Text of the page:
Fennimore believes her underlying medical condition of scleroderma, an autoimmune disease of the skin, made her susceptible to long COVID. Fennimore, a resident of Delaney Park, lives in a beautiful three-story home, but climbing the 19 steps to reach the second floor became a herculean task. Even walking eight steps from her bed to her bathroom would leave her breathless.
"I couldn't make it from here to the bathroom without my oxygen level dropping in the 80s. Which you know, it's supposed to be like, well, for a normal person, it should be 95 or higher," said Fennimore, a senior nursing manager at AdventHealth.
Fennimore already had an oxygen tank to use at night due to her underlying condition, but her tank became a constant companion as her lungs grew weaker.
Her pulmonologist diagnosed her with long COVID and sent her to AdventHealth's Post-COVID Clinic, which opened last year after AdventHealth Orlando began noticing an increased demand for long haulers, said the clinic's lead physician Dr. Dwayne Gordon.
"So one of the things that I would say is, you know, we have the opportunity as a medical community to care for this increasing demand. And so that is what we're working on in our clinic is how do we increase capacity to take care of this robust demand?" Gordon said.
"What we do is we start off with an intake, we say, when were you first diagnosed with COVID? And then we go from there, we find out what their symptoms were. We find out when they were hospitalized. Did it require oxygenation? Did they have to go to rehab?"
Fennimore's fevers subsided after five weeks, but she retained lingering fatigue, shortness of breath and brain fog when she started treatment at the clinic, which is equipped with a multidisciplinary staff of physical and occupational therapists, neurologists, cardiologists and pulmonologists.
While doctors aren't sure how to prevent long COVID from developing, there has been success in treating individual symptoms as they manifest. These methods are not considered the standard for treatment, yet, according to the National Library of Medicine (NIH), which states "although several guidelines on long COVID management have been released, there remains a large practical gap and specific treatments are not reviewed."
The NIH also states that comprehensive assessment through medical history and examination is essential for treatment. Once Fennimore's history was tracked, the clinic team started her on physical therapy and occupational therapy to improve her stamina and help her lungs.
"I dragged myself in, I wheeled in my oxygen, and I plopped into a bike and I rode the bike for a minute," she said. Doctors would keep an eye on her oxygen level, and when it would grow to an acceptable point, they would add an extra minute to her biking. "And we worked our way up in small increments to where I would do the stairs. I would walk around the center, just for some distance. We did bands. We did all kinds of fine motor exercises," Fennimore said.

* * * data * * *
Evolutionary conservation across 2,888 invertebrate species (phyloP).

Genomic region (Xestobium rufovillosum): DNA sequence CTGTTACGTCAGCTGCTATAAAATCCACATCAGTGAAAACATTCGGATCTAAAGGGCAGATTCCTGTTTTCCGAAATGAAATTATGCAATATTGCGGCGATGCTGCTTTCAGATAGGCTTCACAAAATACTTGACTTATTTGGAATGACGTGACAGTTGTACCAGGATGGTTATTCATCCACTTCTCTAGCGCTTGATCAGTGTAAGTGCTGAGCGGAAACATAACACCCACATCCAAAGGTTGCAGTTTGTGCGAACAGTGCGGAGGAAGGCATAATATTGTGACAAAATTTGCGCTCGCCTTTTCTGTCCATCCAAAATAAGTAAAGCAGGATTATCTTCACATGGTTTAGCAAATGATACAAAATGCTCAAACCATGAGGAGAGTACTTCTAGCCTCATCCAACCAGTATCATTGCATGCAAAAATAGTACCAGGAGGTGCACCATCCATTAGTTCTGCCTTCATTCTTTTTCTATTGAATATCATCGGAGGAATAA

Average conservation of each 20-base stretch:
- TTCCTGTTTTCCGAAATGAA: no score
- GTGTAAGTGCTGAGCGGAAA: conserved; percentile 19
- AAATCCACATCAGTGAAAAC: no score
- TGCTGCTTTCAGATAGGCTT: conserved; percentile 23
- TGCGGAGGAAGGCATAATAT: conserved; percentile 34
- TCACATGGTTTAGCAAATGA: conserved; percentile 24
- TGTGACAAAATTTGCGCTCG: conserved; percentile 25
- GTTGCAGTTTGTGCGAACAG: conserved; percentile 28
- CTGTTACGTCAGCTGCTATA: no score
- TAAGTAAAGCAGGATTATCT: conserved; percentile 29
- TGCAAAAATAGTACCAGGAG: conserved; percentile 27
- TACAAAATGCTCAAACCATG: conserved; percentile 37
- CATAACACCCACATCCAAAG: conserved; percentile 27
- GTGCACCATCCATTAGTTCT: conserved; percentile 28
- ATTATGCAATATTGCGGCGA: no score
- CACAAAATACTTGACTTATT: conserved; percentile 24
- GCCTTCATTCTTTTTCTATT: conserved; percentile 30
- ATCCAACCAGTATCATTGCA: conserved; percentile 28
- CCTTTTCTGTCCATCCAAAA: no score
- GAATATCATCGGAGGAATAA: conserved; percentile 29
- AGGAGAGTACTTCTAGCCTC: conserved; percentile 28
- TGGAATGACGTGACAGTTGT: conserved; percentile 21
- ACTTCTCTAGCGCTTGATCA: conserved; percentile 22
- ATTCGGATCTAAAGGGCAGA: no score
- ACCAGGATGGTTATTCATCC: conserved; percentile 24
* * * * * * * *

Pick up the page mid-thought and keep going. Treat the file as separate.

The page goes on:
To treat her brain fog, Fennimore met with neurologists for a different workout, which involved reading stories and asking questions or reading word lists and asking her to repeat them five minutes later.
It was stressful.
"On the inside, I was like, 'Oh, gosh, oh, gosh, oh, gosh,' " Fennimore said. "But you could see the progression where I can remember more of the story after each visit."
It was slow, frustrating work, and at times, discouraging.
"A low point was what do we do about this? I mean, nobody knows about COVID They're just learning," she said.
But to Fennimore's delight, the treatment worked. After two months she was able to walk without her oxygen during the day, in time for a family trip, and within six months Fennimore was able to reclaim her life.
"Amazingly, I am a little bit better than I was pre-COVID," she said.
The long game
In January, Gordon discharged Fennimore, making her the first person to graduate from the clinic, according to AdventHealth. She was met with raucous applause from the staff as she walked out of the building.
Fenimore’s improvement is seen as a sign of progress for the scientific community looking for answers about long COVID. Still, Dr. Herman Gaztambide, director of respiratory therapy at Orlando Health, said there is still much to learn.
Gaztambide, a full-time attendee in the department of pulmonary and critical care, said patients seeking help with long COVID symptoms are the third most common complaint he receives at Orlando Health. He refers them to a similar program of pulmonary rehabilitation, which he calls a "gym for your lungs."
Usually, with pulmonary patients, he prescribes inhaler therapies for patients suffering from COPD, but that doesn't seem to work on long haulers, Gaztambide said.
"What I see with my two eyes is my patient with the post-COVID syndrome do not respond to the normal inhaler therapy and the (gym for your lungs) has been effective but again, a very different from my usual approach," he said. 'It's not something medication can fix, but what rehabilitation can fix."
The program lasts about three months. After, he has patients return for follow-up assessments to see if there's anything he and his team are missing and to see if there is more to learn.
"At the end of the day, we still don't know why patients with post-COVID still have it. Is this something autoimmune? Is the virus still shedding? So for us, it's still a work in progress but with that comes the hope of therapy and potential fixing," Gaztambide said.